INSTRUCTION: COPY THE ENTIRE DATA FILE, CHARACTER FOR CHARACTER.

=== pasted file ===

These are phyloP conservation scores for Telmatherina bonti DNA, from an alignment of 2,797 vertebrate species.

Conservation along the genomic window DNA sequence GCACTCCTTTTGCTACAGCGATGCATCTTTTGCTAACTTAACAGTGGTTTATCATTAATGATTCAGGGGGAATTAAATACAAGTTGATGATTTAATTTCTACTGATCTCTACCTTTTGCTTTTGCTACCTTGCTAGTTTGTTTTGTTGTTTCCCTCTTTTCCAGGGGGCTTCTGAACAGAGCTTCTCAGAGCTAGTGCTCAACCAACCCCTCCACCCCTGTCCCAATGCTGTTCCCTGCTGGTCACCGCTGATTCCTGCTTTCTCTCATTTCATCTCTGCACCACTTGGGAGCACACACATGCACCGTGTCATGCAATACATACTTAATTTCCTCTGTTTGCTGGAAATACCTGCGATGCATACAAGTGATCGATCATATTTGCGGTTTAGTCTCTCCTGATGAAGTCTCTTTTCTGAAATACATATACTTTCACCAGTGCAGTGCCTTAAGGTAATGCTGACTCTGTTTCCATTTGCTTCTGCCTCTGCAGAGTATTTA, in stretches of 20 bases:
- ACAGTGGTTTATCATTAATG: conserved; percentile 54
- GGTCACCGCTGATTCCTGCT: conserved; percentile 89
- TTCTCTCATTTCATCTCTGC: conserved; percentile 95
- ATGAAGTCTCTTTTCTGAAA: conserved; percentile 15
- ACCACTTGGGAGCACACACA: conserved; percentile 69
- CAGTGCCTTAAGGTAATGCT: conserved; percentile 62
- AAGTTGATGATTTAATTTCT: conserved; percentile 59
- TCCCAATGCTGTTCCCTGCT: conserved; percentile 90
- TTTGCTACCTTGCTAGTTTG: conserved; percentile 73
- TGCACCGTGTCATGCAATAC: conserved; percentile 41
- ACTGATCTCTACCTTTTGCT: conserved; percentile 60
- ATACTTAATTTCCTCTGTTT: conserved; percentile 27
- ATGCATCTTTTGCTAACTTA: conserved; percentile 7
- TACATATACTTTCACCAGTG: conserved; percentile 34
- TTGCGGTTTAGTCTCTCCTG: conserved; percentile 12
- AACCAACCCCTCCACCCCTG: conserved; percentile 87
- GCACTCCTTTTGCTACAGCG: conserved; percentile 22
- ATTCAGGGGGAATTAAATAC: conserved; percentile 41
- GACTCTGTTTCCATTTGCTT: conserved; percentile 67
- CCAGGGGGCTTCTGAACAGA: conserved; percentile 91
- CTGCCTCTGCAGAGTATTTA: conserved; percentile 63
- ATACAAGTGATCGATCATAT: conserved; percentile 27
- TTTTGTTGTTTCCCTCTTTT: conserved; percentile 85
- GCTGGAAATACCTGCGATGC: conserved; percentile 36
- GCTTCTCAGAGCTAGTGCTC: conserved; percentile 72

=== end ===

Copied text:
These are phyloP conservation scores for Telmatherina bonti DNA, from an alignment of 2,797 vertebrate species.

Conservation along the genomic window DNA sequence GCACTCCTTTTGCTACAGCGATGCATCTTTTGCTAACTTAACAGTGGTTTATCATTAATGATTCAGGGGGAATTAAATACAAGTTGATGATTTAATTTCTACTGATCTCTACCTTTTGCTTTTGCTACCTTGCTAGTTTGTTTTGTTGTTTCCCTCTTTTCCAGGGGGCTTCTGAACAGAGCTTCTCAGAGCTAGTGCTCAACCAACCCCTCCACCCCTGTCCCAATGCTGTTCCCTGCTGGTCACCGCTGATTCCTGCTTTCTCTCATTTCATCTCTGCACCACTTGGGAGCACACACATGCACCGTGTCATGCAATACATACTTAATTTCCTCTGTTTGCTGGAAATACCTGCGATGCATACAAGTGATCGATCATATTTGCGGTTTAGTCTCTCCTGATGAAGTCTCTTTTCTGAAATACATATACTTTCACCAGTGCAGTGCCTTAAGGTAATGCTGACTCTGTTTCCATTTGCTTCTGCCTCTGCAGAGTATTTA, in stretches of 20 bases:
- ACAGTGGTTTATCATTAATG: conserved; percentile 54
- GGTCACCGCTGATTCCTGCT: conserved; percentile 89
- TTCTCTCATTTCATCTCTGC: conserved; percentile 95
- ATGAAGTCTCTTTTCTGAAA: conserved; percentile 15
- ACCACTTGGGAGCACACACA: conserved; percentile 69
- CAGTGCCTTAAGGTAATGCT: conserved; percentile 62
- AAGTTGATGATTTAATTTCT: conserved; percentile 59
- TCCCAATGCTGTTCCCTGCT: conserved; percentile 90
- TTTGCTACCTTGCTAGTTTG: conserved; percentile 73
- TGCACCGTGTCATGCAATAC: conserved; percentile 41
- ACTGATCTCTACCTTTTGCT: conserved; percentile 60
- ATACTTAATTTCCTCTGTTT: conserved; percentile 27
- ATGCATCTTTTGCTAACTTA: conserved; percentile 7
- TACATATACTTTCACCAGTG: conserved; percentile 34
- TTGCGGTTTAGTCTCTCCTG: conserved; percentile 12
- AACCAACCCCTCCACCCCTG: conserved; percentile 87
- GCACTCCTTTTGCTACAGCG: conserved; percentile 22
- ATTCAGGGGGAATTAAATAC: conserved; percentile 41
- GACTCTGTTTCCATTTGCTT: conserved; percentile 67
- CCAGGGGGCTTCTGAACAGA: conserved; percentile 91
- CTGCCTCTGCAGAGTATTTA: conserved; percentile 63
- ATACAAGTGATCGATCATAT: conserved; percentile 27
- TTTTGTTGTTTCCCTCTTTT: conserved; percentile 85
- GCTGGAAATACCTGCGATGC: conserved; percentile 36
- GCTTCTCAGAGCTAGTGCTC: conserved; percentile 72